High-throughput in vitro drug metabolism assays

Significant effort has been applied to the miniaturization and DMSO compatibility of in vitro drug metabolism assays. Now, a 48-member library in a 96-well plate of DMSO stock solution can be evaluated rapidly in cytochrome P450 inhibition assays (CYP3A4, 2D6, 2C9), protein binding assays (rat, dog, and human), logP, hERG binding, and other standard assays (8-11, 42, 43). Previously, chemists were forced to choose which compounds to evaluate in these assays, and often only the most potent analogs would be selected; the most potent analogs were not necessarily the ones with the most promise as clinical candidates. Being able to acquire these data for an entire library provides opportunities to pursue leads within a series with the most balanced potency and DMPK profiles. This ability is of critical importance in lead optimization to ensure that drug-like leads are being pursued and additionally refined. Similarly, cassette dosing of compounds in liver microsomes and hepatocytes enables evaluation of an entire library in short order (8-11, 42, 43). This timely evaluation is especially valuable in the lead optimization of a backup clinical candidate program, wherein the clinical candidate is the positive control and new compounds (typically five to six per cassette) are viewed qualitatively as more or less stable than the first clinical candidate. Once an in vitro /in vivo correlation can be established for a given series, these rapid cassette experiments can drive a lead optimization program and require only intermittent in vivo experiments (8-20, 42, 43).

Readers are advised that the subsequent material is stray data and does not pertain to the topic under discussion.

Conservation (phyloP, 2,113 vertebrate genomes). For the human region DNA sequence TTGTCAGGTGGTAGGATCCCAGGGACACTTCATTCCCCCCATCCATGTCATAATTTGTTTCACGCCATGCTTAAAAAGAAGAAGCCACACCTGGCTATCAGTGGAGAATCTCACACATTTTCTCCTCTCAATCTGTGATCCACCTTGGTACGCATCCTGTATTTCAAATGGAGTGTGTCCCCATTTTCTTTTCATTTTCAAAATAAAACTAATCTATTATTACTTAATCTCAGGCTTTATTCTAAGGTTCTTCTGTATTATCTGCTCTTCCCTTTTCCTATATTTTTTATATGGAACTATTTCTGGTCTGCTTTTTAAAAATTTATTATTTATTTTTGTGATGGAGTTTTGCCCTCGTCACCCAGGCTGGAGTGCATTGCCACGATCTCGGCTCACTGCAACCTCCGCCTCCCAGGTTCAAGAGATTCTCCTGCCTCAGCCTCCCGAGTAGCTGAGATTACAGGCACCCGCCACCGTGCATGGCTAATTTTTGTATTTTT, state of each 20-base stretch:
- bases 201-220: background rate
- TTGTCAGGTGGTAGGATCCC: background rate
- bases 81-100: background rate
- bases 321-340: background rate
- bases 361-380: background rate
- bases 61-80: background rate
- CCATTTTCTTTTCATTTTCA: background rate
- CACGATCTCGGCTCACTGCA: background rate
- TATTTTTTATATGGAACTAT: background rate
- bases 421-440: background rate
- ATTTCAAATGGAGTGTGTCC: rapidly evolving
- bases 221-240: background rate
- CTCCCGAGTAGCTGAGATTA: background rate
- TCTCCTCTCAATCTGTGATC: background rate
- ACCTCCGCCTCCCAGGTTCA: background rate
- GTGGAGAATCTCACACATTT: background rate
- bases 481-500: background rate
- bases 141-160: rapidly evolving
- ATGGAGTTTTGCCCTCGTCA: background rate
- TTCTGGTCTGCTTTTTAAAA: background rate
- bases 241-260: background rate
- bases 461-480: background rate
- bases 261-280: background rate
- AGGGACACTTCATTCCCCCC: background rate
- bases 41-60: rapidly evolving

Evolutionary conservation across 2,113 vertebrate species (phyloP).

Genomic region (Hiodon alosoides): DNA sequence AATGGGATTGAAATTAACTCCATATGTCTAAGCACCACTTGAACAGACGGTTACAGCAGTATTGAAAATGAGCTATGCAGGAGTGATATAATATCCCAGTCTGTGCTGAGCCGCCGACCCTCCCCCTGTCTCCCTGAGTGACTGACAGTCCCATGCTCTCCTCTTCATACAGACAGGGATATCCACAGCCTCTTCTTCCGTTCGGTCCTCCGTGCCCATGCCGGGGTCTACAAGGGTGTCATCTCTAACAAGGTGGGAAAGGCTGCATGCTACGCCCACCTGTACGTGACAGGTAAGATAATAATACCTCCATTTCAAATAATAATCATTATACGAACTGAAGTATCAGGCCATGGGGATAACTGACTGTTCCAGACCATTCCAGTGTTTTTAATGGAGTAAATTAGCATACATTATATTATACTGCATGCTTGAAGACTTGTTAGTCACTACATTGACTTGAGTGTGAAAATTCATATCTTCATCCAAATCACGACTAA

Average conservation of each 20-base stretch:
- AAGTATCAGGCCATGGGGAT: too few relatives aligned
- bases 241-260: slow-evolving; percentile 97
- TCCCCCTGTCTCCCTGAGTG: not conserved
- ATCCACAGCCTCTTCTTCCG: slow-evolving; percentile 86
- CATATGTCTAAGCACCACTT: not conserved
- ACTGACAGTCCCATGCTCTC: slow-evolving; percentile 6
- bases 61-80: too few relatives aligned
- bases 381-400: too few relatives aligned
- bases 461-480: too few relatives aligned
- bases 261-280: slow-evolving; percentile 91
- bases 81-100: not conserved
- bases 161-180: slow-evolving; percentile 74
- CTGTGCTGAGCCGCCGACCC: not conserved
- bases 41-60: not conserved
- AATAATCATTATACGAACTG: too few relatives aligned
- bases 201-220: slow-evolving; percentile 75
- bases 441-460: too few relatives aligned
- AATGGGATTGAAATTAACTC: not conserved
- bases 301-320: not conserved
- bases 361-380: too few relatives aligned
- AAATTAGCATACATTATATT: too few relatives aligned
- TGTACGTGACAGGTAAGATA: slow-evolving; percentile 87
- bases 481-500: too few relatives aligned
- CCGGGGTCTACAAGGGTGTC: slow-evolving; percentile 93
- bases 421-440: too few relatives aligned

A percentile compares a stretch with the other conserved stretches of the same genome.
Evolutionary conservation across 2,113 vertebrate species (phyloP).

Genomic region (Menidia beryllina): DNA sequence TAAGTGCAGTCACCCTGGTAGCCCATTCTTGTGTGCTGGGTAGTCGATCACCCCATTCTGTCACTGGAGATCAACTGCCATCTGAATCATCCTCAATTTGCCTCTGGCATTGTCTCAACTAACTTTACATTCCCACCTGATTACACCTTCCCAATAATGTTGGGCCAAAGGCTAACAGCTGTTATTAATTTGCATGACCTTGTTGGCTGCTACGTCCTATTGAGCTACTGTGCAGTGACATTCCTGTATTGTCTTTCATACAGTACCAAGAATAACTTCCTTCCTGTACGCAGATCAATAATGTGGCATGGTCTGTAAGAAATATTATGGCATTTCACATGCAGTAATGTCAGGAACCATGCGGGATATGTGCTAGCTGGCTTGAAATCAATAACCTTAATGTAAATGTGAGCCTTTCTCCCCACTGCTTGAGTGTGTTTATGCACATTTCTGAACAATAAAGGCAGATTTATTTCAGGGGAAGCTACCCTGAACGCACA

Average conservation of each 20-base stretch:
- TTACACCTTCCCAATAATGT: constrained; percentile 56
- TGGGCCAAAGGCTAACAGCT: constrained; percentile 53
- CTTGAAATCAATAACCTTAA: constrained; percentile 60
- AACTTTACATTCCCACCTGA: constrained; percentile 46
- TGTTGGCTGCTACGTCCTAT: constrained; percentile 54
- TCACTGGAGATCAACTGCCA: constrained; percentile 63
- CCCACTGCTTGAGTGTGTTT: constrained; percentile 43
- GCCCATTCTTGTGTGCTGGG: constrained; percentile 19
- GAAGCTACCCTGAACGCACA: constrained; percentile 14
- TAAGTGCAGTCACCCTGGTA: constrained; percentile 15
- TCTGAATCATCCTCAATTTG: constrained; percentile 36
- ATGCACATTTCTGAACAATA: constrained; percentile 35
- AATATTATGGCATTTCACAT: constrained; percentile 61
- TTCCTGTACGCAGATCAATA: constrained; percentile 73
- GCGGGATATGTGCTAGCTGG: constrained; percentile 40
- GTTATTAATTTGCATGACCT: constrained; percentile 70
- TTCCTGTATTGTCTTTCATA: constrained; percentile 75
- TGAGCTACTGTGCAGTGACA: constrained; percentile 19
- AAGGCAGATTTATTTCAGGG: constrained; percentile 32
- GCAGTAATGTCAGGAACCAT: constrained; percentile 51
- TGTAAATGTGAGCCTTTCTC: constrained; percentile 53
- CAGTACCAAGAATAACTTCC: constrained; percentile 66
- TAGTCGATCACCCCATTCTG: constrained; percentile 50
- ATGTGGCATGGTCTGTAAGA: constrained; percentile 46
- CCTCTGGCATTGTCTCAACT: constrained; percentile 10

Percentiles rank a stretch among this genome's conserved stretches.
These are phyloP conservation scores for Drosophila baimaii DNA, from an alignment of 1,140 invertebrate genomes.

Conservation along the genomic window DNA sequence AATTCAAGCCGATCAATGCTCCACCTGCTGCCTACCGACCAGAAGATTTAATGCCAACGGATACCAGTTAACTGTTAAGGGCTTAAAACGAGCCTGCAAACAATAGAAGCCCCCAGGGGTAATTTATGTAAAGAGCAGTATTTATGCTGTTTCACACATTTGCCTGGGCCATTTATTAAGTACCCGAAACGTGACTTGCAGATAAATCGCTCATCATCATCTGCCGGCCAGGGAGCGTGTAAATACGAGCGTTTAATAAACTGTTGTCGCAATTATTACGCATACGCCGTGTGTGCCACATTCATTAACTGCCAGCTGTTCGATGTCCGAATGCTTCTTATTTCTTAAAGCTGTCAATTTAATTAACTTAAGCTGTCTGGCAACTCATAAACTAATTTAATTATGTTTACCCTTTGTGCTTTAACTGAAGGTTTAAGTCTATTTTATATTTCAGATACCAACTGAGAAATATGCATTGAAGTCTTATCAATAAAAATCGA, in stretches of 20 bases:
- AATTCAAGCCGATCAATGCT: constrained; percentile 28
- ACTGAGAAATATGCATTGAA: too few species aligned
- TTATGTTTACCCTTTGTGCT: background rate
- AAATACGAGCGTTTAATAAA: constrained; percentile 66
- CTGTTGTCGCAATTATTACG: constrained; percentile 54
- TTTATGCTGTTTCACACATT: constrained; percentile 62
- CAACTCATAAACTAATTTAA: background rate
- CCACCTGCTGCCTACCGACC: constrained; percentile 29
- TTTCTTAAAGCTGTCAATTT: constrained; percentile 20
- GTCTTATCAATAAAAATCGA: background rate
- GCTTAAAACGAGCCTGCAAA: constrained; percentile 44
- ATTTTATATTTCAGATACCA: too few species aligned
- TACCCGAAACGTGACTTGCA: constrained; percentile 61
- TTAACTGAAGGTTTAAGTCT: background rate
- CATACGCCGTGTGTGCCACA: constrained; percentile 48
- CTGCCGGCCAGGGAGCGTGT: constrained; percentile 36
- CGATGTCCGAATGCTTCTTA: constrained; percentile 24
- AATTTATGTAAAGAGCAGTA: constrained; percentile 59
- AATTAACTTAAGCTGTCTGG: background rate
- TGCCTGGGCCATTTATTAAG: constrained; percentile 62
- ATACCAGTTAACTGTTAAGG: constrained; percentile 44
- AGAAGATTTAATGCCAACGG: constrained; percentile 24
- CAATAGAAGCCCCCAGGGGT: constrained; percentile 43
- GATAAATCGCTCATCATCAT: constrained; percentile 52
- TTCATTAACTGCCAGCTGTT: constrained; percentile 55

Pharmacokinetic cassettes